At the psychiatric examination, it was not found sensoperceptual alterations, delusional ideas or other proper sign of the psychosis. Memory and orientation was without difficulties. It presents coldness and affective indifference and superficial charm; he even smiles when he tells in detail the dismemberment.
The electroencephalogram shows slight signs of global cortical dysfunction.
Several psychological tests were also applied:
- Bender: Evidenced marked aggressiveness and hostility, egocentrism and elements of organicity [Figure 1]
- Machover: Graphically project difficulties between impulsivity and control, evasion of problems, difficulties in interpersonal relationships, psycho-emotional immaturity, conflicts in sexual relationships, insecurity and need for support. In addition, elements of psychopathy are appreciated, such as affective coldness and aggressiveness [Figures 2 and 3].
- TAT: It does not express guilt. It is interpreted marked aggressiveness and conflicts in interpersonal relationships. Project feelings of hurt towards the other. There are justifiable attitudes and evasion of responsibility.
- WAIS: Obtain a score of 105 on the verbal scale, on the executive scale and in the general ICQ, consistent with average normal intelligence.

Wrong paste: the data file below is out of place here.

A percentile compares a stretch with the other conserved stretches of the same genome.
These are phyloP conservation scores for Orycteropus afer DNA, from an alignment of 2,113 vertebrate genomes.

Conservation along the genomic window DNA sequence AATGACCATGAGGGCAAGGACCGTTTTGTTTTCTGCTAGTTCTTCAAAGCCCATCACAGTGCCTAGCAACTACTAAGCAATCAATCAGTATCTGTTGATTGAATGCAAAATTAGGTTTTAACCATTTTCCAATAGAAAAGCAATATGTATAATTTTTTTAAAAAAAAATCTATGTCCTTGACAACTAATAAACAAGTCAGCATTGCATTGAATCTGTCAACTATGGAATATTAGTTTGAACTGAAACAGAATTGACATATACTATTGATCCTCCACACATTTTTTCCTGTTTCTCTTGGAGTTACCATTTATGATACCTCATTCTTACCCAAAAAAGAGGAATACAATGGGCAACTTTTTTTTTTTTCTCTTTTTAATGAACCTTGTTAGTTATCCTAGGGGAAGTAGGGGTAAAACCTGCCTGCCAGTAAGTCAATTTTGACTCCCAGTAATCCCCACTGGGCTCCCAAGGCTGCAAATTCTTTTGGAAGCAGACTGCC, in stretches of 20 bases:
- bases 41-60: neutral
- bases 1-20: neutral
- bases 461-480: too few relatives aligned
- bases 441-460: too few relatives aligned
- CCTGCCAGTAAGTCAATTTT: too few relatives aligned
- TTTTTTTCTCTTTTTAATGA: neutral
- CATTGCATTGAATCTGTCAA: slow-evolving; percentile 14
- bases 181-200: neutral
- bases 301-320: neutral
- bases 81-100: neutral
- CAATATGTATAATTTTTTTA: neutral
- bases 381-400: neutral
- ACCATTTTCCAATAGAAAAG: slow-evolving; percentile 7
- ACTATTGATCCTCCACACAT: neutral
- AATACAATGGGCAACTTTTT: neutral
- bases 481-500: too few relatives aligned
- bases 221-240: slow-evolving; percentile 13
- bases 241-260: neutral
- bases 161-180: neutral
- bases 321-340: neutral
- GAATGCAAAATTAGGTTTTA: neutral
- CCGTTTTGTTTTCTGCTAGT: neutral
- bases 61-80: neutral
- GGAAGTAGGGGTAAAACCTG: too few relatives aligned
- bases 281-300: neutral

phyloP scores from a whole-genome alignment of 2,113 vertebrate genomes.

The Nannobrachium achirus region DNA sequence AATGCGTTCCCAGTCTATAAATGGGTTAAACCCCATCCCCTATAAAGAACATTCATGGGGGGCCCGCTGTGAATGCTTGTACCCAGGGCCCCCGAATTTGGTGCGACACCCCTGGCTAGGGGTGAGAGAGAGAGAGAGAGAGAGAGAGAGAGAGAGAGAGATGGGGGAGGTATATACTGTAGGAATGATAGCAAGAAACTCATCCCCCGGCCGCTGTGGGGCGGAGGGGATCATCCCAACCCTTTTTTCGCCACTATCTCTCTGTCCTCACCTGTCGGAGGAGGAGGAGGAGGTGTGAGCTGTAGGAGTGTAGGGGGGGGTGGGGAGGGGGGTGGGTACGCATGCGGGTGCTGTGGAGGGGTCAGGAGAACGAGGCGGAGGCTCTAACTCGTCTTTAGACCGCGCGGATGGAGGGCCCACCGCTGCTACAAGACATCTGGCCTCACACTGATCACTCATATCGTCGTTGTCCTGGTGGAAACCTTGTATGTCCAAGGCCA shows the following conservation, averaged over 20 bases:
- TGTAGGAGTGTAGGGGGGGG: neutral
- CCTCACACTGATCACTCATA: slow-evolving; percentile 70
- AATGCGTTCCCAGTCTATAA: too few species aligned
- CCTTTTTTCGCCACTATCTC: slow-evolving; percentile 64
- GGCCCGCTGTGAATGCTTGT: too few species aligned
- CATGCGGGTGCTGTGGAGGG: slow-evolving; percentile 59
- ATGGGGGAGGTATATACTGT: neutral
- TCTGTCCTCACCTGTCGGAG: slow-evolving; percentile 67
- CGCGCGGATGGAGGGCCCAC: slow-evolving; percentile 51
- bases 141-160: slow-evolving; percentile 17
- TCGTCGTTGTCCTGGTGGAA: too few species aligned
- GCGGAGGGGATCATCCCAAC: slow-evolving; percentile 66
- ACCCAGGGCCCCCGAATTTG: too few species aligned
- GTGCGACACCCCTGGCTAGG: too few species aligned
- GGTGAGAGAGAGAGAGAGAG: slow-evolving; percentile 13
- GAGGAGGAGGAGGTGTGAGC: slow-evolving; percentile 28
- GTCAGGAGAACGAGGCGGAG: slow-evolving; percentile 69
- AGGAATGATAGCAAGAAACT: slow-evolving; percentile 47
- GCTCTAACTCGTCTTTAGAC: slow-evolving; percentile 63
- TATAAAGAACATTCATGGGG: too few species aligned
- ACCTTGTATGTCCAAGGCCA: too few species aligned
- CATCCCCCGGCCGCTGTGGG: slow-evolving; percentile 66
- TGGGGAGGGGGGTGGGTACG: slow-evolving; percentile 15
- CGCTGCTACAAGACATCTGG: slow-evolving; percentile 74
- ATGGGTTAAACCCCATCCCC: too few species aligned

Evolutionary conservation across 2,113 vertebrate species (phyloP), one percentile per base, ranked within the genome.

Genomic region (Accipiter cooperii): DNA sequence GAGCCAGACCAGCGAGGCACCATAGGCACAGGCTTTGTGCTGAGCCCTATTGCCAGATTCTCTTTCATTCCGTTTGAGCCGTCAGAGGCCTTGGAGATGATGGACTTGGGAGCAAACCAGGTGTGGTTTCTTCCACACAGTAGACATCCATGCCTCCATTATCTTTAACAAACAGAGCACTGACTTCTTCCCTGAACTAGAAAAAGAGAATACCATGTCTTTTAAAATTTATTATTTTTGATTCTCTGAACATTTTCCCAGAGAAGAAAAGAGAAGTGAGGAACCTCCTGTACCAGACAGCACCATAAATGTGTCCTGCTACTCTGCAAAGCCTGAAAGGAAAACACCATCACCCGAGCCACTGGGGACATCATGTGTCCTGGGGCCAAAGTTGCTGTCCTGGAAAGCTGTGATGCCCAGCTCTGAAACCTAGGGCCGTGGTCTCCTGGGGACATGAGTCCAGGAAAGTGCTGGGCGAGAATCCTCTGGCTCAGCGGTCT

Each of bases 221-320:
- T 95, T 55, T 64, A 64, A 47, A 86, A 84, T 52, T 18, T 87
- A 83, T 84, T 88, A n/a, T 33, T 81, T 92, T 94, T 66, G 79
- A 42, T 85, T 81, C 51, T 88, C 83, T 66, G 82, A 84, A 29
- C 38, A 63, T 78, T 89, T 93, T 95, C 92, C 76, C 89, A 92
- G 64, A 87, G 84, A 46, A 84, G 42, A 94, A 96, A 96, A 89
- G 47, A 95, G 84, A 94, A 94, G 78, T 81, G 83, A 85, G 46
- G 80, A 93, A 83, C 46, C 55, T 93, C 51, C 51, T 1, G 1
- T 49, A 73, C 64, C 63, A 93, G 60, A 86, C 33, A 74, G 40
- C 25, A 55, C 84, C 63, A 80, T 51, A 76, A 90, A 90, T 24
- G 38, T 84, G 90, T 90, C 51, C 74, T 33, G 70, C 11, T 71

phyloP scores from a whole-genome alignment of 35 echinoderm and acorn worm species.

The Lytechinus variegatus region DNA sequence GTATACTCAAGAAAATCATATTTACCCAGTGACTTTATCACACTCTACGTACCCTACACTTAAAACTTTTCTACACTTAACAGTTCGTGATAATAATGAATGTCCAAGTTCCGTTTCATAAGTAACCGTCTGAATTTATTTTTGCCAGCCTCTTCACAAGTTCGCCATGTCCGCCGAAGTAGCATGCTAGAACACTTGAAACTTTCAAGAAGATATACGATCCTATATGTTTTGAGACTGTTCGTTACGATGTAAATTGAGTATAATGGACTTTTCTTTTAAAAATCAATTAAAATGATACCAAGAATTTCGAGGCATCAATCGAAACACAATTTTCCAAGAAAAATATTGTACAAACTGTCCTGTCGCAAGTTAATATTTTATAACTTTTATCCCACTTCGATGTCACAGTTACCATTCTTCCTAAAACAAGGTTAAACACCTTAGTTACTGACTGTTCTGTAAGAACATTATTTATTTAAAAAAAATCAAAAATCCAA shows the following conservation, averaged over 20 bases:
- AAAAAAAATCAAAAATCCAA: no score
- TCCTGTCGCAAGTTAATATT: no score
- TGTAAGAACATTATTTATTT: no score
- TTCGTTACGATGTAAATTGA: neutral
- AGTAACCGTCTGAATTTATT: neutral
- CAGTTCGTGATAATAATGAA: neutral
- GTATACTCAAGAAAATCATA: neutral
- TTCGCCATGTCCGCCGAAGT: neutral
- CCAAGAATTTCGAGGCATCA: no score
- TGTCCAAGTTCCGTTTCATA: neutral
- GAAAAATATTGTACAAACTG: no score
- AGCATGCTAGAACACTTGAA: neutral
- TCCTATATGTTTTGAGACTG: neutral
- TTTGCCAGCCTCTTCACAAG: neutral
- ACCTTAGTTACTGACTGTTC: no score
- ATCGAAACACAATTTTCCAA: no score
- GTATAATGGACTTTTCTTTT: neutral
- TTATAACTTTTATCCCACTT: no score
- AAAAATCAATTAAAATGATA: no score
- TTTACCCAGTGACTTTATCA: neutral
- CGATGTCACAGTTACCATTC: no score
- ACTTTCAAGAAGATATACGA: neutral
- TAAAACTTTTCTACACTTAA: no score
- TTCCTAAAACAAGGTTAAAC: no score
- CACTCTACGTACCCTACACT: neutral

- 16PF: The L factor prevails, which characterizes him as a suspicious subject, obstinate, difficult to deceive, self-centered, rigid, who does not care about others. It is followed by the Q4 factor, which refers to the energy tension. He is shown as an irritable and impatient person.
- Rorschach: It gives own responses of a subject with affective coldness and aggressiveness, with an adequate index of reality.
The diagnosis after the psychiatric assessment was Dissocial Personality Disorder, which corresponds to total imputability.
The forensic psychiatric expert’s reports determined that the evaluated person had a psychopathic functioning. This finding coincides with other investigations carried out in our environment, where personality disorder is the most common diagnosis among authors of homicide and murder [6-8].
Carvajal Rodríguez E , states that psychopathic personalities are those that tend to commit murderous acts of great violence and are declared imputable in the culmination of their expert reports. This could correspond to the idiosyncrasies of personality disorders, in their close relationship with the commission of violent acts .
The inability to postpone the satisfaction of psychological and biological needs, leaving aside any consideration of the consequences that such action may have for oneself as for others, without the least concern to abide by current norms and address social morality , constitute factors that facilitate the carrying out of post-mortem mutilations. Although psychopaths are often the authors of sadistic acts, torture and dismemberment, there is no direct relationship between them .
Although the psychopathy does not constitute a predisposition to carry out mutilations in the corpse; the coldness and lack of empathy characteristic of these subjects, facilitate the commission of this type of crime.